Aug 29, 2012

Sliders






If Time Tunnel got everything right, Sliders (1995-2000) got everything wrong.  This time four people are lost among infinite parallel dimensions, zapping at random through a world where the British won the Revolutionary War, a world where the 1967 "Summer of Love" never ended, and so on.  Jerry O'Connell (previously of Stand By Me and My Secret Identity) starred as the sullen but hunky physics student Quint; the others were his physics professor (John Rhys-Davies), his platonic gal-pal (Sabrina Lloyd), and a R&B singer who just happened to be driving by at the wrong moment (Cleavant Derricks).


The hunk factor was immense.  Jerry O'Connell is no stranger to beefcake shots; really, the only reason to rent his moves (Body Shots, Tomcats, Buying the Cow) is to fast-forward to the inevitable underwear scene.  In Sliders his body was on display, often, but always when he was romancing a woman or being tortured by men.












Whatever the parallel world they zap into, men exist to befriend and then betray you; they always have an ulterior motive, they always are in league with the enemy.  Women exist to be rescued, to offer alliances,  and to fall in love with men.  

And there were no gay characters, no gay themes, no nothing.  Everyone in every parallel world was heterosexual.  This is surprising, since John Rhys-Davies played gay characters elsewhere, and Jerry O'Connell is one of the most gay-friendly actors in Hollywood. 

But maybe not surprising.  Science fiction as a genre has been very resistant to gay characters. After thirty years and eight different series, there are no gay characters in any Star Trek franchise.  None in Star Wars, Battlestar Galactica, Stargate -- well, actually, none anywhere.  Producers continue to dream of gay-free new worlds.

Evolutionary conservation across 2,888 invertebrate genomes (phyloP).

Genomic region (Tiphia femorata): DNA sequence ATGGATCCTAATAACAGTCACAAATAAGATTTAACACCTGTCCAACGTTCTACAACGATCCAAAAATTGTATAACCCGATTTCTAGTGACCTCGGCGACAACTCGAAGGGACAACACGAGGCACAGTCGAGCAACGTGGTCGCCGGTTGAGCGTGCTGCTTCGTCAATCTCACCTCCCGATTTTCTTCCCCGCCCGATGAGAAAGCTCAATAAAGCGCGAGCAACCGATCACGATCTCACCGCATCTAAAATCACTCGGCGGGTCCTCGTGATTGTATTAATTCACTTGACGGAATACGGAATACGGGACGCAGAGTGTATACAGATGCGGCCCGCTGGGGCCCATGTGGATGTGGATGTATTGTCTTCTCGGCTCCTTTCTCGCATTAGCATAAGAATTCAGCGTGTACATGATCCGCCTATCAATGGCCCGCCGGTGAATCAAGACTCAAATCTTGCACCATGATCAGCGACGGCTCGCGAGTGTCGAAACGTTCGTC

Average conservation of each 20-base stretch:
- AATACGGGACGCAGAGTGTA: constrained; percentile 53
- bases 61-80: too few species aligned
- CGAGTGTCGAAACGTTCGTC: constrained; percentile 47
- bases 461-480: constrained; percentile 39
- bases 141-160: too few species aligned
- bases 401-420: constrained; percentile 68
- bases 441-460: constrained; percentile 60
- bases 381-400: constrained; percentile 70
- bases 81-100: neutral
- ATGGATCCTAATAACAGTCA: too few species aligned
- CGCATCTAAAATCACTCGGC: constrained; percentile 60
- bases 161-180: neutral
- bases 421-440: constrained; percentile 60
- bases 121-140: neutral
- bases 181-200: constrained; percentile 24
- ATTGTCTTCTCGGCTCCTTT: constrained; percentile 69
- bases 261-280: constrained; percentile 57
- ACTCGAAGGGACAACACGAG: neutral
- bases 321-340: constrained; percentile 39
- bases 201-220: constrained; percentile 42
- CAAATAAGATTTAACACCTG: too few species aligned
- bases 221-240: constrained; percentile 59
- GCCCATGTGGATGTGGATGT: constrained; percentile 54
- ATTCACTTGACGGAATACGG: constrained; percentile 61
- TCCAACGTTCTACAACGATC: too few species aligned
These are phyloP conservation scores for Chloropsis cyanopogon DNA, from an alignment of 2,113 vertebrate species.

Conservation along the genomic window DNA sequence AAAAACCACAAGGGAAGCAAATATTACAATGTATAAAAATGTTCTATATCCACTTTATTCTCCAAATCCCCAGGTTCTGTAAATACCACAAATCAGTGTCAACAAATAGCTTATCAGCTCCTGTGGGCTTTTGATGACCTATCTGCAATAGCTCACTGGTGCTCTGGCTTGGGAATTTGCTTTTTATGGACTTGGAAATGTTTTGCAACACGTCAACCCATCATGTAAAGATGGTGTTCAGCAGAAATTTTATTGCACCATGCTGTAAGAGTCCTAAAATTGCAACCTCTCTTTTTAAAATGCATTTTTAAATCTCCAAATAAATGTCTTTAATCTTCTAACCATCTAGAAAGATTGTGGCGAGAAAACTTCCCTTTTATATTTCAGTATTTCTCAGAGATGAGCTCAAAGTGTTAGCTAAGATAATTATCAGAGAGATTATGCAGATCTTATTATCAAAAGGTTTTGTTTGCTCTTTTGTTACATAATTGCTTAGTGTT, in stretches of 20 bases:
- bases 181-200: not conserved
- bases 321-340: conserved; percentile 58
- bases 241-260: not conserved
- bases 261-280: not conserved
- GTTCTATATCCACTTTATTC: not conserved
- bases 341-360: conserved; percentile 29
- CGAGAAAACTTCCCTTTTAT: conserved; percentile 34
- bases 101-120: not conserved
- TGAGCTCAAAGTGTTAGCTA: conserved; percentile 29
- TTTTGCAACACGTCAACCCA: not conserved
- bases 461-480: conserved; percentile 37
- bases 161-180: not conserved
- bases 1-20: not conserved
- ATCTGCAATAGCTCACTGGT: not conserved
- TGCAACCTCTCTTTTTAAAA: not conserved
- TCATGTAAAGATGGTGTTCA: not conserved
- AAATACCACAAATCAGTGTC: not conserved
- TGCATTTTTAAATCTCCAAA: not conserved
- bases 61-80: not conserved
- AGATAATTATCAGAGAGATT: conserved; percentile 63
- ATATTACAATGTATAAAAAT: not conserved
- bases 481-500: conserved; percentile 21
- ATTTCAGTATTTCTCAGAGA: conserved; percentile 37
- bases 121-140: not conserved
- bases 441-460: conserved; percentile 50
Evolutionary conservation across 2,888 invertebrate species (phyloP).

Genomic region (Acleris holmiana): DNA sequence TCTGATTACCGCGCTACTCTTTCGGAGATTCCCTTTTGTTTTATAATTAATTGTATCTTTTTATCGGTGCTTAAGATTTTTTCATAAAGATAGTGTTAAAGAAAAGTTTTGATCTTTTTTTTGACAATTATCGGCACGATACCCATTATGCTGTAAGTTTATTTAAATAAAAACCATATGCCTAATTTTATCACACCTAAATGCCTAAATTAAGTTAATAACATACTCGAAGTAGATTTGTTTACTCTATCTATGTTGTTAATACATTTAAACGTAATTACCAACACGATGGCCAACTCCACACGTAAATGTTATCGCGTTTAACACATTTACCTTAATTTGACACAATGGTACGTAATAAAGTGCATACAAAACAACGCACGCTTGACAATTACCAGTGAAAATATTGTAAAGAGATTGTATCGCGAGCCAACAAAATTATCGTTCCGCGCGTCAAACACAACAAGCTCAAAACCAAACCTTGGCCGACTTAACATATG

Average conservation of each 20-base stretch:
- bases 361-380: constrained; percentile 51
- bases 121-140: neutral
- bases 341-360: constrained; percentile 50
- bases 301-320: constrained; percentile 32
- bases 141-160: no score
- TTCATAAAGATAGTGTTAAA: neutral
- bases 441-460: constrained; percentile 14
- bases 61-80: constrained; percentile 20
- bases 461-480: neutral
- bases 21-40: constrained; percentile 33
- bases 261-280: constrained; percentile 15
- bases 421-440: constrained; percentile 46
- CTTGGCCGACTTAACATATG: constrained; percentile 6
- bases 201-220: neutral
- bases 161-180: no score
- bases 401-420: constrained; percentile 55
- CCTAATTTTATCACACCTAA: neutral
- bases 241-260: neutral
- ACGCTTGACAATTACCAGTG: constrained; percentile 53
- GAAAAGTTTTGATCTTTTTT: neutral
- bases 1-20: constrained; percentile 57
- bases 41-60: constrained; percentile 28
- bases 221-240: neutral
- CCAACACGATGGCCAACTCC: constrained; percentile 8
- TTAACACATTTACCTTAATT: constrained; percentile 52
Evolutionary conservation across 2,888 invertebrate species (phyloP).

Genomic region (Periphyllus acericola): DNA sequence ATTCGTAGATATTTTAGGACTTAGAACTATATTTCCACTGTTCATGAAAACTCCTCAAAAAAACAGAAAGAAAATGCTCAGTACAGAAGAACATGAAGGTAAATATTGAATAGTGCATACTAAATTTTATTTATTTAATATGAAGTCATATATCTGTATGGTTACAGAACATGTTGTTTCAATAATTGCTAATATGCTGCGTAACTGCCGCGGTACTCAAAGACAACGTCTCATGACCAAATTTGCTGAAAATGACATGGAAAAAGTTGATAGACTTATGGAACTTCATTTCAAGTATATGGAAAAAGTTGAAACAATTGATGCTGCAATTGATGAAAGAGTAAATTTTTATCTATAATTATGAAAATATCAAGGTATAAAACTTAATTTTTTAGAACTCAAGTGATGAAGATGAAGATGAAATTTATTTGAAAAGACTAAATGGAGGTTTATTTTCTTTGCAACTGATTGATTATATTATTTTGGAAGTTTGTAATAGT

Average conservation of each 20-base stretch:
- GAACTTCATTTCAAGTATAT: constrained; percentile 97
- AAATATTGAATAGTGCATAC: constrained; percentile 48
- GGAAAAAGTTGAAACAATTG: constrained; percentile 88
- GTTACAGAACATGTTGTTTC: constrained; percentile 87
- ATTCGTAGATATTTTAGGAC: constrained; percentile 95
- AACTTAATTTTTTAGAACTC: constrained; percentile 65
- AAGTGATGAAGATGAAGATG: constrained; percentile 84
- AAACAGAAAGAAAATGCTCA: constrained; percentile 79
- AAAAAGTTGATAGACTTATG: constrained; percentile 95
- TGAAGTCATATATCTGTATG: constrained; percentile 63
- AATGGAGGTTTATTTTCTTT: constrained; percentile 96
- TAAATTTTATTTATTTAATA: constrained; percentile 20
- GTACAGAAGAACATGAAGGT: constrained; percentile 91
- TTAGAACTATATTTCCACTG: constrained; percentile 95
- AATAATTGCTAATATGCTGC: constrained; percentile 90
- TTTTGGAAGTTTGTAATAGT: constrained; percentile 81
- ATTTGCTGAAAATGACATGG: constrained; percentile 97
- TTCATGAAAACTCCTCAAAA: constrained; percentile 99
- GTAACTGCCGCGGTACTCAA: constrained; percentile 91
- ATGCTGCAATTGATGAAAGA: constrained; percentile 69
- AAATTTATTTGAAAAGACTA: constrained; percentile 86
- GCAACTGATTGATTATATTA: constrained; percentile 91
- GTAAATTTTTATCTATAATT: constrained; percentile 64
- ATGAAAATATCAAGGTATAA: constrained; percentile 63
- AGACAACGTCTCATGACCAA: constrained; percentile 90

1 comment:

  1. Season 4 of Sliders did feature a scene at the begining of one episode where the lead characters have just left a dance club all night. Quinn's innocent and sheltered brother Colin asks "Why those two women were dancing togther?" Maggie explains that they were actually two men dressed like women, and the characters well meaningly agree that they're ok with that.
    There is a recurring character of a bartender in the early seasons that seemed like he was supposed to be gay. It wasn't spelled out, but neither was he ever hinted at being straight either.
    An earlier episode also feature Rembrandt going thru a pregnancy on a world where men had to carry a baby for part of the pregnancy, which is subverting gender roles. Another episode featured a world where women were the dominant gender. It's not Torchwood, but it's no worse and probably better at dealing with gay issues than most sci fi shows of the era.
    For what it's worth, the show suffered a lot from creative differences between the show's creator and the networks.
    Actress Sabrina Lloyd played a teen lesbian in a tv special.

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